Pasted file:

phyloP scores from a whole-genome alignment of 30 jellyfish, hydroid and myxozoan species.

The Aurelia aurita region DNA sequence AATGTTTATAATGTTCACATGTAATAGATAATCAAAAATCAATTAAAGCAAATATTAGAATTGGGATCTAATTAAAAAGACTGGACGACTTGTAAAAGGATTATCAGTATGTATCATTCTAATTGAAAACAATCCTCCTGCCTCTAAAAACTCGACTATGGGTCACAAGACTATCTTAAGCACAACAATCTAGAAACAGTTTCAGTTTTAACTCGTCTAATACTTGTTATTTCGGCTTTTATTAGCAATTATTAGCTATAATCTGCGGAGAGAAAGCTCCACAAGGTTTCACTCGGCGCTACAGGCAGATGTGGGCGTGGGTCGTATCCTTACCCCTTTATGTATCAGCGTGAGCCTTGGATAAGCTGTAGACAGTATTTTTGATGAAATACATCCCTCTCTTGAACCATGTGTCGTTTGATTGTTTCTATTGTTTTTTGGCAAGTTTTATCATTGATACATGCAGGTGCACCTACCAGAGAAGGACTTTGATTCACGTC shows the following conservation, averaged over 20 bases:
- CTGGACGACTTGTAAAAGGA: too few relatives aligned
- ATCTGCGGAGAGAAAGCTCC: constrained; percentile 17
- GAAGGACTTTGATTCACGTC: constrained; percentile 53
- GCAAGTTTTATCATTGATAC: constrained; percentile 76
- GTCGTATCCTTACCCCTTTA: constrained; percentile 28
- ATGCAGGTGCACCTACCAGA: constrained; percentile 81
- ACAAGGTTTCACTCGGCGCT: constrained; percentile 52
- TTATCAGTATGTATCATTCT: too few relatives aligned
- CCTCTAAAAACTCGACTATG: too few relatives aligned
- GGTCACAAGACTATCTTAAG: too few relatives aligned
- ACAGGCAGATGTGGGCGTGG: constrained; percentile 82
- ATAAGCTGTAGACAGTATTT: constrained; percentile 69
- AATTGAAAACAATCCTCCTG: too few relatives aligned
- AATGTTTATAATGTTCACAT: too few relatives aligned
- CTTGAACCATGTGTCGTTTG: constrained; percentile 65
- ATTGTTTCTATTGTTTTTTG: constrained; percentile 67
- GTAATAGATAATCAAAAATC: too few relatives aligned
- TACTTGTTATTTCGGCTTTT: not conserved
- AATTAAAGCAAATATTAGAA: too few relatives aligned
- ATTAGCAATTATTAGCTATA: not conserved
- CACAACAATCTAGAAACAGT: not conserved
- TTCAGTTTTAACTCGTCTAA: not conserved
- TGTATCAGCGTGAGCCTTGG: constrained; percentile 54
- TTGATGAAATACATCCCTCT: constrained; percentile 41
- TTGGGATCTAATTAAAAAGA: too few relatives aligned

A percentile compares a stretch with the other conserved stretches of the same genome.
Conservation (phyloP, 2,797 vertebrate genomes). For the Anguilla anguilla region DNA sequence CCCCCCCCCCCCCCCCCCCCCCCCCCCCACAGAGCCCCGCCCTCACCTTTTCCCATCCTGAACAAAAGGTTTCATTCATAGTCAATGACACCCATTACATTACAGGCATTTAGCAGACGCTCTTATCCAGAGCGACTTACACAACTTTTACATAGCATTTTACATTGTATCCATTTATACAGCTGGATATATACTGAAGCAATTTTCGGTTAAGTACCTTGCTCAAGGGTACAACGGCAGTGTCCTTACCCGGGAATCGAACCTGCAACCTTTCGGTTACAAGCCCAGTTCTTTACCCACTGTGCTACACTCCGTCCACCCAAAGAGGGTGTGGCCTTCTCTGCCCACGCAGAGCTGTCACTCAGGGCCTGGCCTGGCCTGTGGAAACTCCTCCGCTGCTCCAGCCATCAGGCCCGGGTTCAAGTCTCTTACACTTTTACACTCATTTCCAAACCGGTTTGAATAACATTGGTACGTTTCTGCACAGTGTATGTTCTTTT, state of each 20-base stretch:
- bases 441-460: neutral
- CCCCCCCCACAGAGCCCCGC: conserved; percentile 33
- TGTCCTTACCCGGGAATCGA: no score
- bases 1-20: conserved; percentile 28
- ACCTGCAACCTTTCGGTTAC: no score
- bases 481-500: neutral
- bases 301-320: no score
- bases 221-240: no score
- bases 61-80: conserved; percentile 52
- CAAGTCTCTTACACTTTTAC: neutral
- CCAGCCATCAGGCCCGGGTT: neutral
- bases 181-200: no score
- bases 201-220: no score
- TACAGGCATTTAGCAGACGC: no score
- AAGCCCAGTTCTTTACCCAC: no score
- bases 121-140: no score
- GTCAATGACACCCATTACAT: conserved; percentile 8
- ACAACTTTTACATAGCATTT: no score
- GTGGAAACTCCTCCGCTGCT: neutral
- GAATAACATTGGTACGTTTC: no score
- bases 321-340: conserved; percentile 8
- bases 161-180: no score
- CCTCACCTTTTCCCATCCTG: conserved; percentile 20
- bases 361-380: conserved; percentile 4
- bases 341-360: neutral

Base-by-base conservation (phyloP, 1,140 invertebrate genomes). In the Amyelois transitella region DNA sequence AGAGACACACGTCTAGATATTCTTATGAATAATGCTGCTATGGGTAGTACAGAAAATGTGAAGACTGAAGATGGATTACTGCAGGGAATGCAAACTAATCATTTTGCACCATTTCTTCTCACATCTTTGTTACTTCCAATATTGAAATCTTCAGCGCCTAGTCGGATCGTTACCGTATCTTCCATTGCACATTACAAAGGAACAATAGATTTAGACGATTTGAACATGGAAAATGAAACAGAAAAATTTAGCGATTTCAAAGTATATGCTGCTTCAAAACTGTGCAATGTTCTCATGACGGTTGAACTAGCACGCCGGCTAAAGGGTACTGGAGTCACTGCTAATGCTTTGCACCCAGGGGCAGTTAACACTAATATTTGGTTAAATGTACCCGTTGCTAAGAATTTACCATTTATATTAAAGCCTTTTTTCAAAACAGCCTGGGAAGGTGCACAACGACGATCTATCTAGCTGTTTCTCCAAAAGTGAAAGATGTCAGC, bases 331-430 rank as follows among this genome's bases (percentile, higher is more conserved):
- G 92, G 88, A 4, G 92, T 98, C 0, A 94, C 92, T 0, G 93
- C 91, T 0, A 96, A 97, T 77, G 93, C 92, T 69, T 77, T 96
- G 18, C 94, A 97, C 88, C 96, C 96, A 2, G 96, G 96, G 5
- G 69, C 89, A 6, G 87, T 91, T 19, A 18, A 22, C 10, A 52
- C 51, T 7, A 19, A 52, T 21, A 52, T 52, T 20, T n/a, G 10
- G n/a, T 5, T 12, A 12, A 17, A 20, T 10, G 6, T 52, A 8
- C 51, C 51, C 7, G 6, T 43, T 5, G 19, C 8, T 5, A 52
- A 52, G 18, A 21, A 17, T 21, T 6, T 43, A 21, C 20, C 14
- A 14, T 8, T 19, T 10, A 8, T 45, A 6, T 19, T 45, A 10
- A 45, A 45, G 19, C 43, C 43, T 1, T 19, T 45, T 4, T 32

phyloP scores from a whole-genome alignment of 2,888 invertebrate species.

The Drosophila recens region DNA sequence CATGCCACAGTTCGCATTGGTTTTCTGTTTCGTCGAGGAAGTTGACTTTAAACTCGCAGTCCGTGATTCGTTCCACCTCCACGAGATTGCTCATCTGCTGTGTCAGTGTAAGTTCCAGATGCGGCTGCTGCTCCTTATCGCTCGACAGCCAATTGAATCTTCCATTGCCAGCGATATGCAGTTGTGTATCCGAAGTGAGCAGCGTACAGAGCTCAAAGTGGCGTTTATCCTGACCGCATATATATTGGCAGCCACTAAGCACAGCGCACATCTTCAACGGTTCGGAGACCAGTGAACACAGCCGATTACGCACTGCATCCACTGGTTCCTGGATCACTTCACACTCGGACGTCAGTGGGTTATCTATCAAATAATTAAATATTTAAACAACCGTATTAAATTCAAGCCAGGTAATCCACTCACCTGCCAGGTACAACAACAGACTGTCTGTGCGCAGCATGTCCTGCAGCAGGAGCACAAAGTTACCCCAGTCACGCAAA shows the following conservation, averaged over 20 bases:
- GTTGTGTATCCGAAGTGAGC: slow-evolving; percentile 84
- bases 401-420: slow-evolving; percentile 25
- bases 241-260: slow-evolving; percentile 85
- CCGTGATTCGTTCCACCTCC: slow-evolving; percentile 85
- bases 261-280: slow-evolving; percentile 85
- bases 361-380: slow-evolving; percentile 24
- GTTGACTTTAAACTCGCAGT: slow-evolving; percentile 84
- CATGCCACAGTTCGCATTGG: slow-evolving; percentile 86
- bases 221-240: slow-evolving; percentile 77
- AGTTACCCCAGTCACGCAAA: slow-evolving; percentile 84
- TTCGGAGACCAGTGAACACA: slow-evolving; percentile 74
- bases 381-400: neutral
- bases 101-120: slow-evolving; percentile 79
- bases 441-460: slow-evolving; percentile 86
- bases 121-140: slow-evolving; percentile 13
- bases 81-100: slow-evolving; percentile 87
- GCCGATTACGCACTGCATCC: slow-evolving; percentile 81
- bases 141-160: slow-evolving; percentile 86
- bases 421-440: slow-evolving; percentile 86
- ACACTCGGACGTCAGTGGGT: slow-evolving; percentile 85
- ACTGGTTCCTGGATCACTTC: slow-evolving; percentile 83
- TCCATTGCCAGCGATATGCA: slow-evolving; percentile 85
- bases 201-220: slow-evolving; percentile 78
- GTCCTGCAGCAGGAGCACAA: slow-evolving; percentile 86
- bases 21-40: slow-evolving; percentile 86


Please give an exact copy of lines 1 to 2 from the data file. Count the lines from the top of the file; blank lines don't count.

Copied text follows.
phyloP scores from a whole-genome alignment of 30 jellyfish, hydroid and myxozoan species.

The Aurelia aurita region DNA sequence AATGTTTATAATGTTCACATGTAATAGATAATCAAAAATCAATTAAAGCAAATATTAGAATTGGGATCTAATTAAAAAGACTGGACGACTTGTAAAAGGATTATCAGTATGTATCATTCTAATTGAAAACAATCCTCCTGCCTCTAAAAACTCGACTATGGGTCACAAGACTATCTTAAGCACAACAATCTAGAAACAGTTTCAGTTTTAACTCGTCTAATACTTGTTATTTCGGCTTTTATTAGCAATTATTAGCTATAATCTGCGGAGAGAAAGCTCCACAAGGTTTCACTCGGCGCTACAGGCAGATGTGGGCGTGGGTCGTATCCTTACCCCTTTATGTATCAGCGTGAGCCTTGGATAAGCTGTAGACAGTATTTTTGATGAAATACATCCCTCTCTTGAACCATGTGTCGTTTGATTGTTTCTATTGTTTTTTGGCAAGTTTTATCATTGATACATGCAGGTGCACCTACCAGAGAAGGACTTTGATTCACGTC shows the following conservation, averaged over 20 bases: